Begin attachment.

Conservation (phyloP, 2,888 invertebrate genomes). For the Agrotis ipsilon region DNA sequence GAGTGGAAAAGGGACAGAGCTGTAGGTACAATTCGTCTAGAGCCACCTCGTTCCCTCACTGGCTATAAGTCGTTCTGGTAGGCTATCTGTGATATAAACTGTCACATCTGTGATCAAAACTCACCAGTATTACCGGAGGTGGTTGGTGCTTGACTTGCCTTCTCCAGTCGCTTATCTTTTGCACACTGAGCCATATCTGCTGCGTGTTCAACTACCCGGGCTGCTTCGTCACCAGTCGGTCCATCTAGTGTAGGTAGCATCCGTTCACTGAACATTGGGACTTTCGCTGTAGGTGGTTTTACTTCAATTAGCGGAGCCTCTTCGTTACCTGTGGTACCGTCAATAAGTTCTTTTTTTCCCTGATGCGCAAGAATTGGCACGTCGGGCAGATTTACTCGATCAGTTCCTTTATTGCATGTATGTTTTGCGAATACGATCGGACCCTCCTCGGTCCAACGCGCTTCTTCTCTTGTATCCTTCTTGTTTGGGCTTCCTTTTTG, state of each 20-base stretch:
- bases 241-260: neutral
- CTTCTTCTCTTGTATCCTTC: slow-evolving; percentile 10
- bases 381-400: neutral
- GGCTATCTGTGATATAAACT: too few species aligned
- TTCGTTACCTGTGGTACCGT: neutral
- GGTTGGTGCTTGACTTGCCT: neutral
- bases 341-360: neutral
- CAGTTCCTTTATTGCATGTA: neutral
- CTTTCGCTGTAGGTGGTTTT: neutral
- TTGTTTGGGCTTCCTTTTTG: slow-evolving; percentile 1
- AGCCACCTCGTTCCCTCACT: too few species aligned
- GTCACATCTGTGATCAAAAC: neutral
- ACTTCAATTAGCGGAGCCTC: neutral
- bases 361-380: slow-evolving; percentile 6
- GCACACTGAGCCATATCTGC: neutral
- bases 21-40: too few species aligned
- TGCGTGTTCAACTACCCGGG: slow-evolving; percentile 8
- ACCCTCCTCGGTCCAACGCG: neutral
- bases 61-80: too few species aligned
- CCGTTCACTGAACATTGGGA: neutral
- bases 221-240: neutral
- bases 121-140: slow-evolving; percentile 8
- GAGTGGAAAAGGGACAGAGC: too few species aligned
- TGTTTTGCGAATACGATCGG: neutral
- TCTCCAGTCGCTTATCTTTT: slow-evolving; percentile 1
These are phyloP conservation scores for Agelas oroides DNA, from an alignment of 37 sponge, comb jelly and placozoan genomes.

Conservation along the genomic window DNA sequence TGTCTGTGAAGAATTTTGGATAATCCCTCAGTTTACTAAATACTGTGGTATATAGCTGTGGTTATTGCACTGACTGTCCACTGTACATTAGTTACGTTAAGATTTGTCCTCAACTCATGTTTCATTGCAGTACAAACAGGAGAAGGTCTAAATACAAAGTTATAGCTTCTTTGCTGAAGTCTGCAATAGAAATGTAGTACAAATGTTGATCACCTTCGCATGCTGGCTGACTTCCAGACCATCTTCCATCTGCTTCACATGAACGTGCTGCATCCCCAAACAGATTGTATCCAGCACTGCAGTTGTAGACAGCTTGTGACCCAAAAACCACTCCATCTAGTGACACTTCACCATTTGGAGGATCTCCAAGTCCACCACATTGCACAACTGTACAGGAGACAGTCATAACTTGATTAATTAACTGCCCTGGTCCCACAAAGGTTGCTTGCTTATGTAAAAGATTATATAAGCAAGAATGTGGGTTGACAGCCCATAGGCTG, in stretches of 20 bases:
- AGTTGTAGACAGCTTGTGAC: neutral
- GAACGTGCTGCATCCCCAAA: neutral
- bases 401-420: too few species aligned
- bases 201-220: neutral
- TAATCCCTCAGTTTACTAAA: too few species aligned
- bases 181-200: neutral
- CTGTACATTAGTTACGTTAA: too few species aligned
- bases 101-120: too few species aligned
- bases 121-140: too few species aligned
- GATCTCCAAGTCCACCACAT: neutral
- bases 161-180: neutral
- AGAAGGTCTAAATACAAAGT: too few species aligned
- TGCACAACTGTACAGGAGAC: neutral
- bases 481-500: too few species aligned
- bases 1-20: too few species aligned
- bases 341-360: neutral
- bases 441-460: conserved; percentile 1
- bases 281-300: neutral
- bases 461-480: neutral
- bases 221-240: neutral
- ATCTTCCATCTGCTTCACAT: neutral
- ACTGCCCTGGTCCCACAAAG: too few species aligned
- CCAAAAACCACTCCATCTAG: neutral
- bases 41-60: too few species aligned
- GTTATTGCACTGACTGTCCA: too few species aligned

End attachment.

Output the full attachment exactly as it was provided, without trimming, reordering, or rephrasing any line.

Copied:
Conservation (phyloP, 2,888 invertebrate genomes). For the Agrotis ipsilon region DNA sequence GAGTGGAAAAGGGACAGAGCTGTAGGTACAATTCGTCTAGAGCCACCTCGTTCCCTCACTGGCTATAAGTCGTTCTGGTAGGCTATCTGTGATATAAACTGTCACATCTGTGATCAAAACTCACCAGTATTACCGGAGGTGGTTGGTGCTTGACTTGCCTTCTCCAGTCGCTTATCTTTTGCACACTGAGCCATATCTGCTGCGTGTTCAACTACCCGGGCTGCTTCGTCACCAGTCGGTCCATCTAGTGTAGGTAGCATCCGTTCACTGAACATTGGGACTTTCGCTGTAGGTGGTTTTACTTCAATTAGCGGAGCCTCTTCGTTACCTGTGGTACCGTCAATAAGTTCTTTTTTTCCCTGATGCGCAAGAATTGGCACGTCGGGCAGATTTACTCGATCAGTTCCTTTATTGCATGTATGTTTTGCGAATACGATCGGACCCTCCTCGGTCCAACGCGCTTCTTCTCTTGTATCCTTCTTGTTTGGGCTTCCTTTTTG, state of each 20-base stretch:
- bases 241-260: neutral
- CTTCTTCTCTTGTATCCTTC: slow-evolving; percentile 10
- bases 381-400: neutral
- GGCTATCTGTGATATAAACT: too few species aligned
- TTCGTTACCTGTGGTACCGT: neutral
- GGTTGGTGCTTGACTTGCCT: neutral
- bases 341-360: neutral
- CAGTTCCTTTATTGCATGTA: neutral
- CTTTCGCTGTAGGTGGTTTT: neutral
- TTGTTTGGGCTTCCTTTTTG: slow-evolving; percentile 1
- AGCCACCTCGTTCCCTCACT: too few species aligned
- GTCACATCTGTGATCAAAAC: neutral
- ACTTCAATTAGCGGAGCCTC: neutral
- bases 361-380: slow-evolving; percentile 6
- GCACACTGAGCCATATCTGC: neutral
- bases 21-40: too few species aligned
- TGCGTGTTCAACTACCCGGG: slow-evolving; percentile 8
- ACCCTCCTCGGTCCAACGCG: neutral
- bases 61-80: too few species aligned
- CCGTTCACTGAACATTGGGA: neutral
- bases 221-240: neutral
- bases 121-140: slow-evolving; percentile 8
- GAGTGGAAAAGGGACAGAGC: too few species aligned
- TGTTTTGCGAATACGATCGG: neutral
- TCTCCAGTCGCTTATCTTTT: slow-evolving; percentile 1
These are phyloP conservation scores for Agelas oroides DNA, from an alignment of 37 sponge, comb jelly and placozoan genomes.

Conservation along the genomic window DNA sequence TGTCTGTGAAGAATTTTGGATAATCCCTCAGTTTACTAAATACTGTGGTATATAGCTGTGGTTATTGCACTGACTGTCCACTGTACATTAGTTACGTTAAGATTTGTCCTCAACTCATGTTTCATTGCAGTACAAACAGGAGAAGGTCTAAATACAAAGTTATAGCTTCTTTGCTGAAGTCTGCAATAGAAATGTAGTACAAATGTTGATCACCTTCGCATGCTGGCTGACTTCCAGACCATCTTCCATCTGCTTCACATGAACGTGCTGCATCCCCAAACAGATTGTATCCAGCACTGCAGTTGTAGACAGCTTGTGACCCAAAAACCACTCCATCTAGTGACACTTCACCATTTGGAGGATCTCCAAGTCCACCACATTGCACAACTGTACAGGAGACAGTCATAACTTGATTAATTAACTGCCCTGGTCCCACAAAGGTTGCTTGCTTATGTAAAAGATTATATAAGCAAGAATGTGGGTTGACAGCCCATAGGCTG, in stretches of 20 bases:
- AGTTGTAGACAGCTTGTGAC: neutral
- GAACGTGCTGCATCCCCAAA: neutral
- bases 401-420: too few species aligned
- bases 201-220: neutral
- TAATCCCTCAGTTTACTAAA: too few species aligned
- bases 181-200: neutral
- CTGTACATTAGTTACGTTAA: too few species aligned
- bases 101-120: too few species aligned
- bases 121-140: too few species aligned
- GATCTCCAAGTCCACCACAT: neutral
- bases 161-180: neutral
- AGAAGGTCTAAATACAAAGT: too few species aligned
- TGCACAACTGTACAGGAGAC: neutral
- bases 481-500: too few species aligned
- bases 1-20: too few species aligned
- bases 341-360: neutral
- bases 441-460: conserved; percentile 1
- bases 281-300: neutral
- bases 461-480: neutral
- bases 221-240: neutral
- ATCTTCCATCTGCTTCACAT: neutral
- ACTGCCCTGGTCCCACAAAG: too few species aligned
- CCAAAAACCACTCCATCTAG: neutral
- bases 41-60: too few species aligned
- GTTATTGCACTGACTGTCCA: too few species aligned